Presentation on theme: "Day 29: Mechanical Behavior of Polymers"— Presentation transcript:
1 Day 29: Mechanical Behavior of Polymers ReviewHow are Properties DefinedIntroduction to ViscoelasticitySimple Material ModelsStrain Rate and Temperature Effects
2 Review Basic definitions: thermoplastic, thermoset, elastomer. Let’s talk about the kind of mechanical behavior seen in polymers.Stiffness, EStrengthDuctilityFactors which can determine the strength of a polymer.
3 Let’s remember some particular polymers PlusDeltaPEPCPSTeflonPPPIPVCPBNylonSBSKevlarABSPMMAEpoxyImportance of fiber. What does it take for a polymer to form fiber?
4 Different Types of Mechanical Behaviors in Polymers A=brittleB=elastic/plasticC=elastomericFocus on this one today
5 Mechanical Properties i.e. stress-strain behavior of polymersbrittle polymerFS of polymer ca. 10% that of metalsplasticelastomerelastic modulus – less than metalAdapted from Fig. 15.1, Callister 7e.Strains – deformations > 1000% possible (for metals, maximum strain ca. 10% or less)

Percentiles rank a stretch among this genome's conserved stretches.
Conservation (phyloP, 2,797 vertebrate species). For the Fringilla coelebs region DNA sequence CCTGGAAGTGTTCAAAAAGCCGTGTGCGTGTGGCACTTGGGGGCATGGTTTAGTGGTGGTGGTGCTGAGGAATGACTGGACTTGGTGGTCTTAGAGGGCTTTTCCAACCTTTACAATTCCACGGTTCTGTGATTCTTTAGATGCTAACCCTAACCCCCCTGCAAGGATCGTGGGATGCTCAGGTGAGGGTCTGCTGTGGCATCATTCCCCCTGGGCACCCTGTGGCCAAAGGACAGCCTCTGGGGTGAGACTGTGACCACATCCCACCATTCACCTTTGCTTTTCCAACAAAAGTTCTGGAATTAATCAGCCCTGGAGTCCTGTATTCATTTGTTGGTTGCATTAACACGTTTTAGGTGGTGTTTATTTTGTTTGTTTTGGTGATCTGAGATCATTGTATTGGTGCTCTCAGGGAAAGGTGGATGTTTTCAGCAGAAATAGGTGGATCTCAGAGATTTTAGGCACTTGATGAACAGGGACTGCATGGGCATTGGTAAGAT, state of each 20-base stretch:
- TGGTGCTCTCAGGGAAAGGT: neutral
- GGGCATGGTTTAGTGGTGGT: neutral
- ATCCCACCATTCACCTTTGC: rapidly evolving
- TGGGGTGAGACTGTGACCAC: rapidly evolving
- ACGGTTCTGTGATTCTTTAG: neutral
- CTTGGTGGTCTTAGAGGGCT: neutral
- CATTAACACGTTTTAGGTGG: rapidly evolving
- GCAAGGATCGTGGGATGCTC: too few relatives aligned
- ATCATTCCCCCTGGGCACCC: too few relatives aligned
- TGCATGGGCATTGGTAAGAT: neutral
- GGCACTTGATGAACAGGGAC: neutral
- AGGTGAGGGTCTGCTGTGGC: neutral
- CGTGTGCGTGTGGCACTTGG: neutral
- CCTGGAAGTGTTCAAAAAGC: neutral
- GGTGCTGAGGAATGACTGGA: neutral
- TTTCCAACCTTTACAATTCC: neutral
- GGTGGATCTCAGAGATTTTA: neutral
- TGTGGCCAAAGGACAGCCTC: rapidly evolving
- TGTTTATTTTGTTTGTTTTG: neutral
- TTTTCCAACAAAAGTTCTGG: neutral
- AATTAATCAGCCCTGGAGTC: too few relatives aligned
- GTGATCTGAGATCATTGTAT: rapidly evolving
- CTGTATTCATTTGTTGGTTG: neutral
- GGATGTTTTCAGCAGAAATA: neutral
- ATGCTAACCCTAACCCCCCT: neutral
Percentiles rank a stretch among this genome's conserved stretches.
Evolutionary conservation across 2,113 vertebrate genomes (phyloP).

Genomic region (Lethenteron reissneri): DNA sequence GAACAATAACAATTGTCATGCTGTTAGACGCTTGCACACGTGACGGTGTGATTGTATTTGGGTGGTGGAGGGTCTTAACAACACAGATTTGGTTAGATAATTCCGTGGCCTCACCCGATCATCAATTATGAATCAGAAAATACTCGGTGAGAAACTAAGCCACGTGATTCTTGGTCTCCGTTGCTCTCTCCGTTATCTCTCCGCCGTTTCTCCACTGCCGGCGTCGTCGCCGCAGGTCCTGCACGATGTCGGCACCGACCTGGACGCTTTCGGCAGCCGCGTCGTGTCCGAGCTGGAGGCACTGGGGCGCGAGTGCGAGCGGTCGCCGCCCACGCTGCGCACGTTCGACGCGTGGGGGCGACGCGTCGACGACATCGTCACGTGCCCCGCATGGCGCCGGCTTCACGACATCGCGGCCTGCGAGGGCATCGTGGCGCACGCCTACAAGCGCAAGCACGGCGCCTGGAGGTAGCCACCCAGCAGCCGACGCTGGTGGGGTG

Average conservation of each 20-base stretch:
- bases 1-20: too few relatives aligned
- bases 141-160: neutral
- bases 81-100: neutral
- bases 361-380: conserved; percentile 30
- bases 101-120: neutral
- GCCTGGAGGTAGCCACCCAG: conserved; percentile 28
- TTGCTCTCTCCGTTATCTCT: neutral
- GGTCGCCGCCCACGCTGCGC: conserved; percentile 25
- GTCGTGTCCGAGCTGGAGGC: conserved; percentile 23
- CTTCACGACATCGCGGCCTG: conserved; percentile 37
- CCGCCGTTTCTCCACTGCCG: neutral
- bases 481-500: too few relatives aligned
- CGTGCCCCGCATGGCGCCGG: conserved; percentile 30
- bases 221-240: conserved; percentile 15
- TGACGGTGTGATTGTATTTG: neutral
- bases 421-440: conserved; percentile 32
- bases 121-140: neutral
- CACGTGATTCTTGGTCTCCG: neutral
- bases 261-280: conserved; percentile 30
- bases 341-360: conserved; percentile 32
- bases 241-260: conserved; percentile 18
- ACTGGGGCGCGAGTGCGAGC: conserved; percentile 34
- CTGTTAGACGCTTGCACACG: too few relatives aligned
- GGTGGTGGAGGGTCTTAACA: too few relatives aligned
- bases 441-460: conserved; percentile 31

7 T and Strain Rate: Thermoplastics (MPa)• Decreasing T...-- increases E-- increases TS-- decreases %EL• Increasingstrain rate...-- same effectsas decreasing T.20468Data for the4°Csemicrystallinepolymer: PMMA20°C(Plexiglas)40°Cto 1.360°Ce0.10.20.3Adapted from Fig. 15.3, Callister 7e. (Fig is from T.S. Carswell and J.K. Nason, 'Effect of Environmental Conditions on the Mechanical Properties of Organic Plastics", Symposium on Plastics, American Society for Testing and Materials, Philadelphia, PA, 1944.)
8 Effects of Strain Rate and Temperature stressIncreasing strain rateIncreasing tempstrain